7. Will covered it already, but A.J. Johnson had a fantastic game. I love the idea behind the kickoff coverage unit composition, and as long as kicks keep on landing within 3 yards of the goal line, this unit will be good. (Kick and punt returns? Reply hazy, check back later.) I'm still waiting on coaches to recognize that unless you have an elite kick return man, kneel any time it's in the end zone, but until then, kicks right in that "I can run this out!" range are hot field position death, so keep doing that.

8. Revisiting my post from last Wednesday: Tennessee's defense absolutely succeeded (way better than I thought; Keeton just doesn't throw two picks), their run game barely didn't fail, and the pass game succeeded. Sounds about right.

9. Now, we need to pick some holes. Worley's deep ball accuracy was ....lacking. Those balls still have to be thrown-and I like going to the deep-ball/trick play bucket right after a turnover (Pig, GET THE BALL UP! That reverse pass should've been an easy TD)-but most of them weren't within four yards of their target. Just rough all around, and at this point we've seen that for most of his college career. I don't know how likely it is that we'll see deep completions this year, but hopefully this was just opening-week jitters and not the continuation of a trend.

10. Passing down on offense for Tennessee ...okay, although not as bad as I thought at first glance. In total-unofficially, since I just parsed ESPN's play-by-play and, well, y'all can figure out why this got confusing-Tennessee went 7-for-15 in passing down success rates. Of note: they did better in second down passing situations (i.e., 2nd and 9 or worse) than third down passing situations, but success on 2nd down passing situations means manageable third downs, so don't ignore it entirely. Its more noteworthy that of 79 plays, only 15 were passing downs, and the offensive line managed to false-start their way into a couple of unsalvageable situations.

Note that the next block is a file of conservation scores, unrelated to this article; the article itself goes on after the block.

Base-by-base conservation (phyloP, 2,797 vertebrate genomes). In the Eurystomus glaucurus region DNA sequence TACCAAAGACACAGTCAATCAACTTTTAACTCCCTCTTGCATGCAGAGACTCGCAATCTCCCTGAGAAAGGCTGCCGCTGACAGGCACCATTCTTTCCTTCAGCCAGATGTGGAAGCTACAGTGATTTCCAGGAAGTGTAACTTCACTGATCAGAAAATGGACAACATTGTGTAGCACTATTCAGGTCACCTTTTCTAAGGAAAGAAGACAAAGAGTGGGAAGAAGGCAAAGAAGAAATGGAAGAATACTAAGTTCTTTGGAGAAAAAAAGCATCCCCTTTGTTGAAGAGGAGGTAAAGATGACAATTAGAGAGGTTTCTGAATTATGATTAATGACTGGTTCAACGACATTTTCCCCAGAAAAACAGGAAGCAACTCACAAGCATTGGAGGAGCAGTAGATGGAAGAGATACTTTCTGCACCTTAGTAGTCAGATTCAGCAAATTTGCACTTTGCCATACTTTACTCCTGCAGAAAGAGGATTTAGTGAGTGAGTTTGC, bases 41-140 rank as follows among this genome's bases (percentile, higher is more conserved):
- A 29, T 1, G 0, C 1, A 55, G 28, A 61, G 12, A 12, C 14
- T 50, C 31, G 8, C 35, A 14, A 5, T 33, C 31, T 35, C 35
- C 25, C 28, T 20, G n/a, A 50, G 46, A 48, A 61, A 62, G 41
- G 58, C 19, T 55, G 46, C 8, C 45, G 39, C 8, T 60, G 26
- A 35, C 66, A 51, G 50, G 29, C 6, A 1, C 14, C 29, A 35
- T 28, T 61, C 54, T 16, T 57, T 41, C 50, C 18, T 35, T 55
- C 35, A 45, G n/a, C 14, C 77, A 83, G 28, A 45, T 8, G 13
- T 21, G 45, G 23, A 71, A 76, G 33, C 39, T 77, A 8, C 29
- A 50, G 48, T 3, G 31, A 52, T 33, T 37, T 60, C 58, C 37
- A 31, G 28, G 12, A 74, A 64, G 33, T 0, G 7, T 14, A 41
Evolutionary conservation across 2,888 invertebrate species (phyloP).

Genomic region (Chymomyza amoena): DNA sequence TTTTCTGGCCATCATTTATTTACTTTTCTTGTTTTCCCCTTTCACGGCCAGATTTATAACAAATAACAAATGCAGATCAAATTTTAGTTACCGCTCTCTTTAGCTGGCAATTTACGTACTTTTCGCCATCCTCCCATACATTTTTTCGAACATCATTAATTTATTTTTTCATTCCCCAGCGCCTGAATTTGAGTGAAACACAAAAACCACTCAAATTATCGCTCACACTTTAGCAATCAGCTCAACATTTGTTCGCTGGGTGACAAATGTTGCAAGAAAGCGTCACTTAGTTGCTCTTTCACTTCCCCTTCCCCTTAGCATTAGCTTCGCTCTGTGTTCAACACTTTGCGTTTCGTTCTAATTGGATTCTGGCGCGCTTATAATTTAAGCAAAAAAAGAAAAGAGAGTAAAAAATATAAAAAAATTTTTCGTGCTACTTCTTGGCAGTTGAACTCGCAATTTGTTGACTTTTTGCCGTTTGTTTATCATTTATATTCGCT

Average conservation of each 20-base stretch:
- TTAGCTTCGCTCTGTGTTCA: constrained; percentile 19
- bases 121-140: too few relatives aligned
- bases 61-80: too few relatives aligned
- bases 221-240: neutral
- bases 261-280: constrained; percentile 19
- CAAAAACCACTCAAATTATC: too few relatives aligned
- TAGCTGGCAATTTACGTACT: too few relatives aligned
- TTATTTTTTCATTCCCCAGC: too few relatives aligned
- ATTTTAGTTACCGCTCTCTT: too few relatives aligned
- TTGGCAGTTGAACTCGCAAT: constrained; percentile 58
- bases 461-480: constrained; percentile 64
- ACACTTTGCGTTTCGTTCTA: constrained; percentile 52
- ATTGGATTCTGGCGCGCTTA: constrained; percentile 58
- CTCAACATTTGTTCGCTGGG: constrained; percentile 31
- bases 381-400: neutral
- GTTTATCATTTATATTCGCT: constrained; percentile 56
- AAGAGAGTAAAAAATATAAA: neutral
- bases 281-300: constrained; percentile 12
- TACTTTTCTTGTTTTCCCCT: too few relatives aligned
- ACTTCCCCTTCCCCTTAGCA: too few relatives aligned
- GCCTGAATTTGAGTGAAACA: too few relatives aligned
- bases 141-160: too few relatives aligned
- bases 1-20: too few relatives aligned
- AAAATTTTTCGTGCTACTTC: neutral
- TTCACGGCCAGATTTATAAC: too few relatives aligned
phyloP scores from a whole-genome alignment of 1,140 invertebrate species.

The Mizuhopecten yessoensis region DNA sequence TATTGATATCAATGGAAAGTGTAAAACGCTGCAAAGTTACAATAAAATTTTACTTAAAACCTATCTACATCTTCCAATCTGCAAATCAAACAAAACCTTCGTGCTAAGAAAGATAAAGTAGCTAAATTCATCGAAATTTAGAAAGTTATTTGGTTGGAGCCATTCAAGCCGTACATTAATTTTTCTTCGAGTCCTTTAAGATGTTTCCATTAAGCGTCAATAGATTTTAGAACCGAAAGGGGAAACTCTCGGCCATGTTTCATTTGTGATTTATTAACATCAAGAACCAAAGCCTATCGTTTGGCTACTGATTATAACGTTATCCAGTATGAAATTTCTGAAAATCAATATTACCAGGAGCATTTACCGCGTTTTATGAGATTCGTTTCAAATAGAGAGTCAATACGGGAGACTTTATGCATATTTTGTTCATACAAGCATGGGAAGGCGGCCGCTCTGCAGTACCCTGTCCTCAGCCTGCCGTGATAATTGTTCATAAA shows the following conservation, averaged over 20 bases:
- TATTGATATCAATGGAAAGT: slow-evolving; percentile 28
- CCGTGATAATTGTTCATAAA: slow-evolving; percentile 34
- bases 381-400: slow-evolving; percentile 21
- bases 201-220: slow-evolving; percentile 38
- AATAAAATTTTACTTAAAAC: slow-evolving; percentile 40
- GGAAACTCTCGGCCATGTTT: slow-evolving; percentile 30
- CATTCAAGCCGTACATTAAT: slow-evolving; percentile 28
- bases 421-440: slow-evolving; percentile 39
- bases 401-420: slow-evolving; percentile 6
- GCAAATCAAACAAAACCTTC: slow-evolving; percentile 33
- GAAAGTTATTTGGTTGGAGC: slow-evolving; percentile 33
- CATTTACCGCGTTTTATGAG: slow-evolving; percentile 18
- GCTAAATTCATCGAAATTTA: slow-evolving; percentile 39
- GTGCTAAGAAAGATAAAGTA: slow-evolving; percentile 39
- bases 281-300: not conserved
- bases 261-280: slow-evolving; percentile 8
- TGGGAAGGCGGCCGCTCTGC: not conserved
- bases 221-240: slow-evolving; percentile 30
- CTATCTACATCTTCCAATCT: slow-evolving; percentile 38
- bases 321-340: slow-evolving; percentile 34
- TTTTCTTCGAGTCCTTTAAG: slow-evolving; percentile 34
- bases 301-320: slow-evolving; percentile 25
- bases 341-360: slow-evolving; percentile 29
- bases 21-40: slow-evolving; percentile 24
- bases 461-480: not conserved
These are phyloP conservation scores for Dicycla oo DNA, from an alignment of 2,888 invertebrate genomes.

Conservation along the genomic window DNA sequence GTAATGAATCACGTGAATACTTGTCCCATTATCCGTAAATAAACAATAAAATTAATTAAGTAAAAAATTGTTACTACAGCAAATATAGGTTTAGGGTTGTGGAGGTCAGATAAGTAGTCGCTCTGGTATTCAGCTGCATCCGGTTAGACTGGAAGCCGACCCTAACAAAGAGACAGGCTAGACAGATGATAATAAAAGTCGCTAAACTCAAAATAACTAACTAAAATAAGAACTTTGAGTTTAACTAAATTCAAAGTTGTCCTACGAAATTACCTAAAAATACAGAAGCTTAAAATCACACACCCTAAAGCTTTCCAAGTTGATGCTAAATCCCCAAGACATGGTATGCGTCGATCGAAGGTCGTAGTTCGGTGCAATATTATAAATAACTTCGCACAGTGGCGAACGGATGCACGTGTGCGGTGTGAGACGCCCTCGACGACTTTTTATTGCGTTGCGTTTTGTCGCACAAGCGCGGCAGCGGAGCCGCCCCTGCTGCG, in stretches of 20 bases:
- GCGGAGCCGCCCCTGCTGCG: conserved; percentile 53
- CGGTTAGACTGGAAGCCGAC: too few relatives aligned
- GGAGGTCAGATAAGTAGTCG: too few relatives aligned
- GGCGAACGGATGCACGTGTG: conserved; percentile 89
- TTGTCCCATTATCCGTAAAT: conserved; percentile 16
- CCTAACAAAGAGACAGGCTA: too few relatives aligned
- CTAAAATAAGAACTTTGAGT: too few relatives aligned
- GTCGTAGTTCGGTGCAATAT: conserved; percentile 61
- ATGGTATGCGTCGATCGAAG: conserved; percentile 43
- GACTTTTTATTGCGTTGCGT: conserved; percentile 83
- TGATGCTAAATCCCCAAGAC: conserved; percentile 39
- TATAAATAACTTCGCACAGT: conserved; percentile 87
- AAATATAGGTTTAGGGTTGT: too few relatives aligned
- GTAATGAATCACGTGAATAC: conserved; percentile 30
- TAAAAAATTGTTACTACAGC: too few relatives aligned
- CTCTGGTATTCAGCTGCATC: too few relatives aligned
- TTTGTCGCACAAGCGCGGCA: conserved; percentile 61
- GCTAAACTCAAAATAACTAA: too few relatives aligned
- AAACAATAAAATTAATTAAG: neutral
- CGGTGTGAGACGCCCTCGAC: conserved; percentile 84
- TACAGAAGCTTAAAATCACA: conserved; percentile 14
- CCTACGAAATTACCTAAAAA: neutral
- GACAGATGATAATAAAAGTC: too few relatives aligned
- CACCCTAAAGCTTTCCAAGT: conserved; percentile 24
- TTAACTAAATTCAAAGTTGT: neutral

11. So you know how we were all worried about the offensive line going into the season? ....yeah. We were right! Congratulations, everybody! Of course, we don't really have much to lean on here other than "hope experience gets these guys better" and "hope we can show tapes of the problems we had getting pushes on interior run plays to five-star OL recruits and tell them "you can play from day one' ", but that's how it'll go. It obviously didn't matter yesterday, but it'll matter later. (Maybe not so much on Saturday, though; Arkansas State has a bunch of new linemen. In two weeks, though? Pray for Mojo.)

12. I don't know what to make of Pig, to be honest. My main concerns with Pig going into the season were that he simply hasn't been efficient enough to get the touches he's been getting, and the returns from yesterday-2 runs for 9 yards, 6 catches for 37 yards, one horribly under-thrown trick play, and at least one drop I can remember, possibly two-weren't great. His blocking seemed fine, though, and obviously there's a level of trust the staff has in him, but is he basically an extended-handoffs guy? If he is, shouldn't he be in the backfield more? Can someone else play his role with more success? Help me out here.

13. This was a good game. Tennessee turned what everyone expected to be a close game or an upset into a beatdown. This was as comprehensive a victory against an opponent of this caliber since the Cincinnati game, and that shouldn't be ignored even with these questions. The foundation now is far better than the foundation from 2011. More performances like that will only help the foundation going forward, and yesterday was better than I had dared hope.